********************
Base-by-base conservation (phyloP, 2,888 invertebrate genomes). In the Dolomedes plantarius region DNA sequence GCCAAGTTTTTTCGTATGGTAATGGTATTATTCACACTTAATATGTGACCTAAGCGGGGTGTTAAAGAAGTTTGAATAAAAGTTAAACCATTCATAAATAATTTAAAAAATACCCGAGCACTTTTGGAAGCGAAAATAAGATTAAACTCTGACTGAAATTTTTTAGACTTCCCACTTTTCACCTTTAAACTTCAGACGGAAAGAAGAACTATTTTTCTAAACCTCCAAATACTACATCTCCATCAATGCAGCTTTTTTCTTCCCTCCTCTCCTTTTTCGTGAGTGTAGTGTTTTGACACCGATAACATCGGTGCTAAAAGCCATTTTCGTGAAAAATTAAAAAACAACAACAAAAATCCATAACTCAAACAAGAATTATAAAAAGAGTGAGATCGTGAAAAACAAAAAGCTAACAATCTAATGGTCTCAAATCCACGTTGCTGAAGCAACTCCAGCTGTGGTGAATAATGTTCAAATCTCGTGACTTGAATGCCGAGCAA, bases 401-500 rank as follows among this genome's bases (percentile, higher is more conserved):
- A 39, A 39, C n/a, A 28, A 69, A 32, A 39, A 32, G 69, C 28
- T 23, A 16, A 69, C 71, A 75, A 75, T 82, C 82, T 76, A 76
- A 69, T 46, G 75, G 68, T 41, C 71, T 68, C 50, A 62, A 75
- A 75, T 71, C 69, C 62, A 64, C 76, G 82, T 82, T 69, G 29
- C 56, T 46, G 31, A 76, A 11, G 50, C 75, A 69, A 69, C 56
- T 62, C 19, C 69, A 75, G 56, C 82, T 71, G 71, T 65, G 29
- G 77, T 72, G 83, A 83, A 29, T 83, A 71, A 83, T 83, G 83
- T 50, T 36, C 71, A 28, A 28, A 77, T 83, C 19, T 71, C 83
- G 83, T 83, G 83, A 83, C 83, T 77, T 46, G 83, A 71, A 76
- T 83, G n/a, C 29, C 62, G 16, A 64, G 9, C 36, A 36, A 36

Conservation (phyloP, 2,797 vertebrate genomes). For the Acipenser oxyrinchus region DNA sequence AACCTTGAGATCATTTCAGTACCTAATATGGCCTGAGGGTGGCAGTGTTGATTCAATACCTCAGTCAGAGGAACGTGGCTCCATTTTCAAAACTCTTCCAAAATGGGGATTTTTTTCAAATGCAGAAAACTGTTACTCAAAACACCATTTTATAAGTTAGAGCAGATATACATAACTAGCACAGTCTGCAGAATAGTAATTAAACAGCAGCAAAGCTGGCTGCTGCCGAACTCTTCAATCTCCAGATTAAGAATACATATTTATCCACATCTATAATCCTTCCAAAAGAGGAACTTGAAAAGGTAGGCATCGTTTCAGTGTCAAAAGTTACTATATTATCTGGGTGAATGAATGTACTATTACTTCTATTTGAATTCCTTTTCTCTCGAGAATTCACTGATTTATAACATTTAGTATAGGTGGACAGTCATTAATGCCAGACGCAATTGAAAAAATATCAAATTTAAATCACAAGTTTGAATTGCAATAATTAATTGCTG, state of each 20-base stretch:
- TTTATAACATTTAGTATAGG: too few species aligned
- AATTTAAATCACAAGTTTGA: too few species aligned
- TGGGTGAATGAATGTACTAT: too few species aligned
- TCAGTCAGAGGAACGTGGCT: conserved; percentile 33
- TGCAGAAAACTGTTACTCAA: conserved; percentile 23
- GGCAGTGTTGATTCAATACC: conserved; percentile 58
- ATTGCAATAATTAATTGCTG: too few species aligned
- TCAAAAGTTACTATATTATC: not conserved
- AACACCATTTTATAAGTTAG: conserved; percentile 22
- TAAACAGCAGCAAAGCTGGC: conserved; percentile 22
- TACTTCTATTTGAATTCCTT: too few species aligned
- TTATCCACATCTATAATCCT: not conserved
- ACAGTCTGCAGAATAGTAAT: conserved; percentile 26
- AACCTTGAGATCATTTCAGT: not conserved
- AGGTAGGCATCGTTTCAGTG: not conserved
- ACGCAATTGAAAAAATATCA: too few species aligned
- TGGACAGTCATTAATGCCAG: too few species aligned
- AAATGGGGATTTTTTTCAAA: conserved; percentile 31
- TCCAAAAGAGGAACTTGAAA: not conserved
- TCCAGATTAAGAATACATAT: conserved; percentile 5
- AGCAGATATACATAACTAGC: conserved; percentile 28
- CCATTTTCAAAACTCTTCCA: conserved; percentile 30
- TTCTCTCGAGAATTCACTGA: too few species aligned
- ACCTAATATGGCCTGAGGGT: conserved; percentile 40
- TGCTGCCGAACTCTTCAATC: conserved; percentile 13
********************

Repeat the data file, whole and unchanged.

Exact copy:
Base-by-base conservation (phyloP, 2,888 invertebrate genomes). In the Dolomedes plantarius region DNA sequence GCCAAGTTTTTTCGTATGGTAATGGTATTATTCACACTTAATATGTGACCTAAGCGGGGTGTTAAAGAAGTTTGAATAAAAGTTAAACCATTCATAAATAATTTAAAAAATACCCGAGCACTTTTGGAAGCGAAAATAAGATTAAACTCTGACTGAAATTTTTTAGACTTCCCACTTTTCACCTTTAAACTTCAGACGGAAAGAAGAACTATTTTTCTAAACCTCCAAATACTACATCTCCATCAATGCAGCTTTTTTCTTCCCTCCTCTCCTTTTTCGTGAGTGTAGTGTTTTGACACCGATAACATCGGTGCTAAAAGCCATTTTCGTGAAAAATTAAAAAACAACAACAAAAATCCATAACTCAAACAAGAATTATAAAAAGAGTGAGATCGTGAAAAACAAAAAGCTAACAATCTAATGGTCTCAAATCCACGTTGCTGAAGCAACTCCAGCTGTGGTGAATAATGTTCAAATCTCGTGACTTGAATGCCGAGCAA, bases 401-500 rank as follows among this genome's bases (percentile, higher is more conserved):
- A 39, A 39, C n/a, A 28, A 69, A 32, A 39, A 32, G 69, C 28
- T 23, A 16, A 69, C 71, A 75, A 75, T 82, C 82, T 76, A 76
- A 69, T 46, G 75, G 68, T 41, C 71, T 68, C 50, A 62, A 75
- A 75, T 71, C 69, C 62, A 64, C 76, G 82, T 82, T 69, G 29
- C 56, T 46, G 31, A 76, A 11, G 50, C 75, A 69, A 69, C 56
- T 62, C 19, C 69, A 75, G 56, C 82, T 71, G 71, T 65, G 29
- G 77, T 72, G 83, A 83, A 29, T 83, A 71, A 83, T 83, G 83
- T 50, T 36, C 71, A 28, A 28, A 77, T 83, C 19, T 71, C 83
- G 83, T 83, G 83, A 83, C 83, T 77, T 46, G 83, A 71, A 76
- T 83, G n/a, C 29, C 62, G 16, A 64, G 9, C 36, A 36, A 36

Conservation (phyloP, 2,797 vertebrate genomes). For the Acipenser oxyrinchus region DNA sequence AACCTTGAGATCATTTCAGTACCTAATATGGCCTGAGGGTGGCAGTGTTGATTCAATACCTCAGTCAGAGGAACGTGGCTCCATTTTCAAAACTCTTCCAAAATGGGGATTTTTTTCAAATGCAGAAAACTGTTACTCAAAACACCATTTTATAAGTTAGAGCAGATATACATAACTAGCACAGTCTGCAGAATAGTAATTAAACAGCAGCAAAGCTGGCTGCTGCCGAACTCTTCAATCTCCAGATTAAGAATACATATTTATCCACATCTATAATCCTTCCAAAAGAGGAACTTGAAAAGGTAGGCATCGTTTCAGTGTCAAAAGTTACTATATTATCTGGGTGAATGAATGTACTATTACTTCTATTTGAATTCCTTTTCTCTCGAGAATTCACTGATTTATAACATTTAGTATAGGTGGACAGTCATTAATGCCAGACGCAATTGAAAAAATATCAAATTTAAATCACAAGTTTGAATTGCAATAATTAATTGCTG, state of each 20-base stretch:
- TTTATAACATTTAGTATAGG: too few species aligned
- AATTTAAATCACAAGTTTGA: too few species aligned
- TGGGTGAATGAATGTACTAT: too few species aligned
- TCAGTCAGAGGAACGTGGCT: conserved; percentile 33
- TGCAGAAAACTGTTACTCAA: conserved; percentile 23
- GGCAGTGTTGATTCAATACC: conserved; percentile 58
- ATTGCAATAATTAATTGCTG: too few species aligned
- TCAAAAGTTACTATATTATC: not conserved
- AACACCATTTTATAAGTTAG: conserved; percentile 22
- TAAACAGCAGCAAAGCTGGC: conserved; percentile 22
- TACTTCTATTTGAATTCCTT: too few species aligned
- TTATCCACATCTATAATCCT: not conserved
- ACAGTCTGCAGAATAGTAAT: conserved; percentile 26
- AACCTTGAGATCATTTCAGT: not conserved
- AGGTAGGCATCGTTTCAGTG: not conserved
- ACGCAATTGAAAAAATATCA: too few species aligned
- TGGACAGTCATTAATGCCAG: too few species aligned
- AAATGGGGATTTTTTTCAAA: conserved; percentile 31
- TCCAAAAGAGGAACTTGAAA: not conserved
- TCCAGATTAAGAATACATAT: conserved; percentile 5
- AGCAGATATACATAACTAGC: conserved; percentile 28
- CCATTTTCAAAACTCTTCCA: conserved; percentile 30
- TTCTCTCGAGAATTCACTGA: too few species aligned
- ACCTAATATGGCCTGAGGGT: conserved; percentile 40
- TGCTGCCGAACTCTTCAATC: conserved; percentile 13